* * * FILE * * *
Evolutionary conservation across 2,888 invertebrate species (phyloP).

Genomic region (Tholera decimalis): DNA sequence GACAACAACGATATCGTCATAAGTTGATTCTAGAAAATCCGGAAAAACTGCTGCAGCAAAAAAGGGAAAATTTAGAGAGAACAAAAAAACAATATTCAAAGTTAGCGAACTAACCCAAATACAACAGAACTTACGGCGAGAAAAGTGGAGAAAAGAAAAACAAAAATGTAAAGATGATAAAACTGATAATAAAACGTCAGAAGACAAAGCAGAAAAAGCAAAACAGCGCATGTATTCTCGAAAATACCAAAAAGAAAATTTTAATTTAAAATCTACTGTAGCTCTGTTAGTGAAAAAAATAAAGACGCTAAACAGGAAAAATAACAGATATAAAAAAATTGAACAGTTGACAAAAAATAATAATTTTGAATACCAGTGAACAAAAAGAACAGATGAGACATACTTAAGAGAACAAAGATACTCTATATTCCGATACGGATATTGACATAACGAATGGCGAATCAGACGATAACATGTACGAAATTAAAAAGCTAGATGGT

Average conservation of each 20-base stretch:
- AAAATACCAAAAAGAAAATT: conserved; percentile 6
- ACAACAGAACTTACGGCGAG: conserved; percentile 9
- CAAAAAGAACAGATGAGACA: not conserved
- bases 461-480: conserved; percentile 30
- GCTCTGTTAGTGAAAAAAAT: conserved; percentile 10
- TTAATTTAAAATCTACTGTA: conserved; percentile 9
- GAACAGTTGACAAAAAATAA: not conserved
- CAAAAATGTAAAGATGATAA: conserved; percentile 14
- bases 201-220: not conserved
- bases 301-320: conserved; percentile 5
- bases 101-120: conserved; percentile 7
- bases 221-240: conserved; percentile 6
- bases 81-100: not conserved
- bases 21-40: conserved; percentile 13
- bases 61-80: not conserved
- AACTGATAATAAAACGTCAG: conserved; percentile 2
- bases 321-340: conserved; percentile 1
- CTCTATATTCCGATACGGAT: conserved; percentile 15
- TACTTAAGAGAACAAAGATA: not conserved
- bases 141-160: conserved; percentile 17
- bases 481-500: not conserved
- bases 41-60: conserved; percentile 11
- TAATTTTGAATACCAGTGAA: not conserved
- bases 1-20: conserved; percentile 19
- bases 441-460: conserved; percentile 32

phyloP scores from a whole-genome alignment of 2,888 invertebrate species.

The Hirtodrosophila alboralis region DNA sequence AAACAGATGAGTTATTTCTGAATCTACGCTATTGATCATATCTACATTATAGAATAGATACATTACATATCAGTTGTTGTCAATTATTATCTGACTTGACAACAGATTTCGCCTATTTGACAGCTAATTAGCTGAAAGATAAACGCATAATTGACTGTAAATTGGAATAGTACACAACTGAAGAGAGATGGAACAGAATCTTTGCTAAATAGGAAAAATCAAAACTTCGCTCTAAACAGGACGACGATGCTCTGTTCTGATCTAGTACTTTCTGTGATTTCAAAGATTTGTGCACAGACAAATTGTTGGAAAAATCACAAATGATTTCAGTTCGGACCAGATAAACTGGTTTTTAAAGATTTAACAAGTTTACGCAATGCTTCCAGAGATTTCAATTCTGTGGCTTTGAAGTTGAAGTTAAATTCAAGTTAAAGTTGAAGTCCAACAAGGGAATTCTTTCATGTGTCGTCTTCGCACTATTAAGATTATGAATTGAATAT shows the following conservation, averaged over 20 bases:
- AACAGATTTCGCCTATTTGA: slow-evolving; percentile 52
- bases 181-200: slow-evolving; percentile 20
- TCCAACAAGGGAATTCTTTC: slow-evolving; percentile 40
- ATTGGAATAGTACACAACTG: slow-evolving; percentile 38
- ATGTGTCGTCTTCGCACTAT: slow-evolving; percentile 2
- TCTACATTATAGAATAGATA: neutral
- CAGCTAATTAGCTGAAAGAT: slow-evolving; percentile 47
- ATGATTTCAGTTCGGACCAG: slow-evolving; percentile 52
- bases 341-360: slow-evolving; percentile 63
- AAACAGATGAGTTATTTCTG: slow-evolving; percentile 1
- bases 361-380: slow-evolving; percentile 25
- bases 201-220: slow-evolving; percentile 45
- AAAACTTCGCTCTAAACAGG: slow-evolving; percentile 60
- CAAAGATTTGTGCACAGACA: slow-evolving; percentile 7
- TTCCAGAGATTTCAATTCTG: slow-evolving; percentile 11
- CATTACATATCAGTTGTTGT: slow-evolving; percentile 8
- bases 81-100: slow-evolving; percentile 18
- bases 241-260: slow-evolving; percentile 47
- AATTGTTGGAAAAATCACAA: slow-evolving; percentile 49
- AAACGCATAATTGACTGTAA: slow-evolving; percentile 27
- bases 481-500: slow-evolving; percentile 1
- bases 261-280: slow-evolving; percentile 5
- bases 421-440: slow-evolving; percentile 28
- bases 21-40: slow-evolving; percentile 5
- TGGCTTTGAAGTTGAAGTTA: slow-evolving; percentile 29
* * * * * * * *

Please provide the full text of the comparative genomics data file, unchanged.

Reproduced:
Evolutionary conservation across 2,888 invertebrate species (phyloP).

Genomic region (Tholera decimalis): DNA sequence GACAACAACGATATCGTCATAAGTTGATTCTAGAAAATCCGGAAAAACTGCTGCAGCAAAAAAGGGAAAATTTAGAGAGAACAAAAAAACAATATTCAAAGTTAGCGAACTAACCCAAATACAACAGAACTTACGGCGAGAAAAGTGGAGAAAAGAAAAACAAAAATGTAAAGATGATAAAACTGATAATAAAACGTCAGAAGACAAAGCAGAAAAAGCAAAACAGCGCATGTATTCTCGAAAATACCAAAAAGAAAATTTTAATTTAAAATCTACTGTAGCTCTGTTAGTGAAAAAAATAAAGACGCTAAACAGGAAAAATAACAGATATAAAAAAATTGAACAGTTGACAAAAAATAATAATTTTGAATACCAGTGAACAAAAAGAACAGATGAGACATACTTAAGAGAACAAAGATACTCTATATTCCGATACGGATATTGACATAACGAATGGCGAATCAGACGATAACATGTACGAAATTAAAAAGCTAGATGGT

Average conservation of each 20-base stretch:
- AAAATACCAAAAAGAAAATT: conserved; percentile 6
- ACAACAGAACTTACGGCGAG: conserved; percentile 9
- CAAAAAGAACAGATGAGACA: not conserved
- bases 461-480: conserved; percentile 30
- GCTCTGTTAGTGAAAAAAAT: conserved; percentile 10
- TTAATTTAAAATCTACTGTA: conserved; percentile 9
- GAACAGTTGACAAAAAATAA: not conserved
- CAAAAATGTAAAGATGATAA: conserved; percentile 14
- bases 201-220: not conserved
- bases 301-320: conserved; percentile 5
- bases 101-120: conserved; percentile 7
- bases 221-240: conserved; percentile 6
- bases 81-100: not conserved
- bases 21-40: conserved; percentile 13
- bases 61-80: not conserved
- AACTGATAATAAAACGTCAG: conserved; percentile 2
- bases 321-340: conserved; percentile 1
- CTCTATATTCCGATACGGAT: conserved; percentile 15
- TACTTAAGAGAACAAAGATA: not conserved
- bases 141-160: conserved; percentile 17
- bases 481-500: not conserved
- bases 41-60: conserved; percentile 11
- TAATTTTGAATACCAGTGAA: not conserved
- bases 1-20: conserved; percentile 19
- bases 441-460: conserved; percentile 32

phyloP scores from a whole-genome alignment of 2,888 invertebrate species.

The Hirtodrosophila alboralis region DNA sequence AAACAGATGAGTTATTTCTGAATCTACGCTATTGATCATATCTACATTATAGAATAGATACATTACATATCAGTTGTTGTCAATTATTATCTGACTTGACAACAGATTTCGCCTATTTGACAGCTAATTAGCTGAAAGATAAACGCATAATTGACTGTAAATTGGAATAGTACACAACTGAAGAGAGATGGAACAGAATCTTTGCTAAATAGGAAAAATCAAAACTTCGCTCTAAACAGGACGACGATGCTCTGTTCTGATCTAGTACTTTCTGTGATTTCAAAGATTTGTGCACAGACAAATTGTTGGAAAAATCACAAATGATTTCAGTTCGGACCAGATAAACTGGTTTTTAAAGATTTAACAAGTTTACGCAATGCTTCCAGAGATTTCAATTCTGTGGCTTTGAAGTTGAAGTTAAATTCAAGTTAAAGTTGAAGTCCAACAAGGGAATTCTTTCATGTGTCGTCTTCGCACTATTAAGATTATGAATTGAATAT shows the following conservation, averaged over 20 bases:
- AACAGATTTCGCCTATTTGA: slow-evolving; percentile 52
- bases 181-200: slow-evolving; percentile 20
- TCCAACAAGGGAATTCTTTC: slow-evolving; percentile 40
- ATTGGAATAGTACACAACTG: slow-evolving; percentile 38
- ATGTGTCGTCTTCGCACTAT: slow-evolving; percentile 2
- TCTACATTATAGAATAGATA: neutral
- CAGCTAATTAGCTGAAAGAT: slow-evolving; percentile 47
- ATGATTTCAGTTCGGACCAG: slow-evolving; percentile 52
- bases 341-360: slow-evolving; percentile 63
- AAACAGATGAGTTATTTCTG: slow-evolving; percentile 1
- bases 361-380: slow-evolving; percentile 25
- bases 201-220: slow-evolving; percentile 45
- AAAACTTCGCTCTAAACAGG: slow-evolving; percentile 60
- CAAAGATTTGTGCACAGACA: slow-evolving; percentile 7
- TTCCAGAGATTTCAATTCTG: slow-evolving; percentile 11
- CATTACATATCAGTTGTTGT: slow-evolving; percentile 8
- bases 81-100: slow-evolving; percentile 18
- bases 241-260: slow-evolving; percentile 47
- AATTGTTGGAAAAATCACAA: slow-evolving; percentile 49
- AAACGCATAATTGACTGTAA: slow-evolving; percentile 27
- bases 481-500: slow-evolving; percentile 1
- bases 261-280: slow-evolving; percentile 5
- bases 421-440: slow-evolving; percentile 28
- bases 21-40: slow-evolving; percentile 5
- TGGCTTTGAAGTTGAAGTTA: slow-evolving; percentile 29